The Classic merely scratches the surface of the multifaceted event. Among the other 12 Breeders’ Cup races is the $2 million Distaff, known as a showcase of the best female horses in the sport. The 1988 edition is considered one of the most exciting finishes in Breeders’ Cup history. Personal Ensign, who had recovered from a fractured cannon bone the previous year, overcame a sloppy track and bested Derby-winning mare Winning Colors in the final strides of the race to remain undefeated. Other Distaff winners include Zenyatta (in 2008, the year before her Classic triumph), Dance Smartly, Lady’s Secret, Azeri, Ashado and two-time champions Bayakoa and Royal Delta.
The only three-time Breeders’ Cup race winner is the sensational French mare Goldikova, who won a trio of consecutive runnings of the Breeders’ Cup Mile on turf. Before Goldikova, there was another French great in two-time Mile winner Miesque. American stars Lure and Da Hoss also scored two Mile wins, as did two-time Horse of the Year Wise Dan.
Europeans have historically reigned supreme in the 11⁄2-mile Breeders’ Cup Turf, led by two-time winners Conduit and High Chaparral (his second win came in a dead heat with Johar). In 1999, the Turf received a companion event for females, the Filly & Mare Turf, whose best competitors so far are two-time victors Ouija Board from England and North American-based Dayatthespa. Groupie Doll and Mizdirection also have provided thrills in the Filly & Mare Sprint and Turf Sprint, respectively, as two-time winners of those races.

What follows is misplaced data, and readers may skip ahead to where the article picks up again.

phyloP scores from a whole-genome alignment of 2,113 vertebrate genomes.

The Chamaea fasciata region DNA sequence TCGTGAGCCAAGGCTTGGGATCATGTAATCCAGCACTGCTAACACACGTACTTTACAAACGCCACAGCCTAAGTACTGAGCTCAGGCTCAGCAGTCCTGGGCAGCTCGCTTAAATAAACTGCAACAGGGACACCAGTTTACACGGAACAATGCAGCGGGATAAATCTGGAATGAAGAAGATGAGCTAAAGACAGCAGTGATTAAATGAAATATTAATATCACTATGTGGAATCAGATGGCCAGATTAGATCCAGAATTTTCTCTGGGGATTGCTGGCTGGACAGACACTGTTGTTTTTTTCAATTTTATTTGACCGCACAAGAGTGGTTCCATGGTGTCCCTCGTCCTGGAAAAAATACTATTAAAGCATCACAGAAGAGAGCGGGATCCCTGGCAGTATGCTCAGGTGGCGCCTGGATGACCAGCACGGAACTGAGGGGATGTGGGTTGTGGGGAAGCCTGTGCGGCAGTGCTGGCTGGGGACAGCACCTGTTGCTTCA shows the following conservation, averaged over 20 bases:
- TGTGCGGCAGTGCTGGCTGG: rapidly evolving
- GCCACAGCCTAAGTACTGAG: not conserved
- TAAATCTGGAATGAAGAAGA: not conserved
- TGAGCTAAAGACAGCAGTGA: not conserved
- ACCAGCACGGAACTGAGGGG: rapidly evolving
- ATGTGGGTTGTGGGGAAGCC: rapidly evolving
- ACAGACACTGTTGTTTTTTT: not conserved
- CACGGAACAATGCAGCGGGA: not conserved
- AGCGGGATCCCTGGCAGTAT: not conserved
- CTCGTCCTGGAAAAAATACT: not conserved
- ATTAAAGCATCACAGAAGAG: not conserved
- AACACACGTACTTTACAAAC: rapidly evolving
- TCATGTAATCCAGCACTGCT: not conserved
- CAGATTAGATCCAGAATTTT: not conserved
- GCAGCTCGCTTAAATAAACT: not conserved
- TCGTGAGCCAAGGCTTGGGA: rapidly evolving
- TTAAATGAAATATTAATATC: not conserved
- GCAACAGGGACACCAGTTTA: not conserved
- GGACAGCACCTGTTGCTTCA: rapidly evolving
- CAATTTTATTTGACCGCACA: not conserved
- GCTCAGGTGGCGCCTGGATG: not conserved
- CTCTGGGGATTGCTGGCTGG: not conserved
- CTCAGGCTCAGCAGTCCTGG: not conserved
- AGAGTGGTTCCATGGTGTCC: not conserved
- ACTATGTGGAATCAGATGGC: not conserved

Breeders’ Cup Festival Week was conceived to engage local residents in the scene as well as entertain out-of-town horse racing enthusiasts who arrive in Lexington days before the event. Among the highlights will be horse farm tours via Horse Country Inc., a new not-for-profit organization dedicated to showcasing Kentucky’s Thoroughbred farms, racing and other equine attractions; free outdoor concerts at Lexington’s Courthouse Plaza and Cheapside Park; art exhibits and plays in various venues around the city; the “Feeders’ Cup” food truck competition; and the “Kentucky for Kentucky” 5k Fun Run & Walk.
“This week promises to be unlike any other in our city’s history,” Breeders’ Cup Festival Chairperson Kip Cornett said. “Our guests from near and far will be treated to a range of entertainment, activities and hospitality unlike any other Breeders’ Cup. The investments from our sponsors and the effort from our arts and hospitality sectors have been amazing. They will put on a great show.”
Added Gabbert: “The whole Central Kentucky community has embraced this event even beyond what we had expected, and that’s one of the things that makes the Breeders’ Cup special in our eyes. Not only do we want to put on a good event, but we hope the community’s enthusiasm for it will make a lasting impression on Breeders’ Cup as a whole.”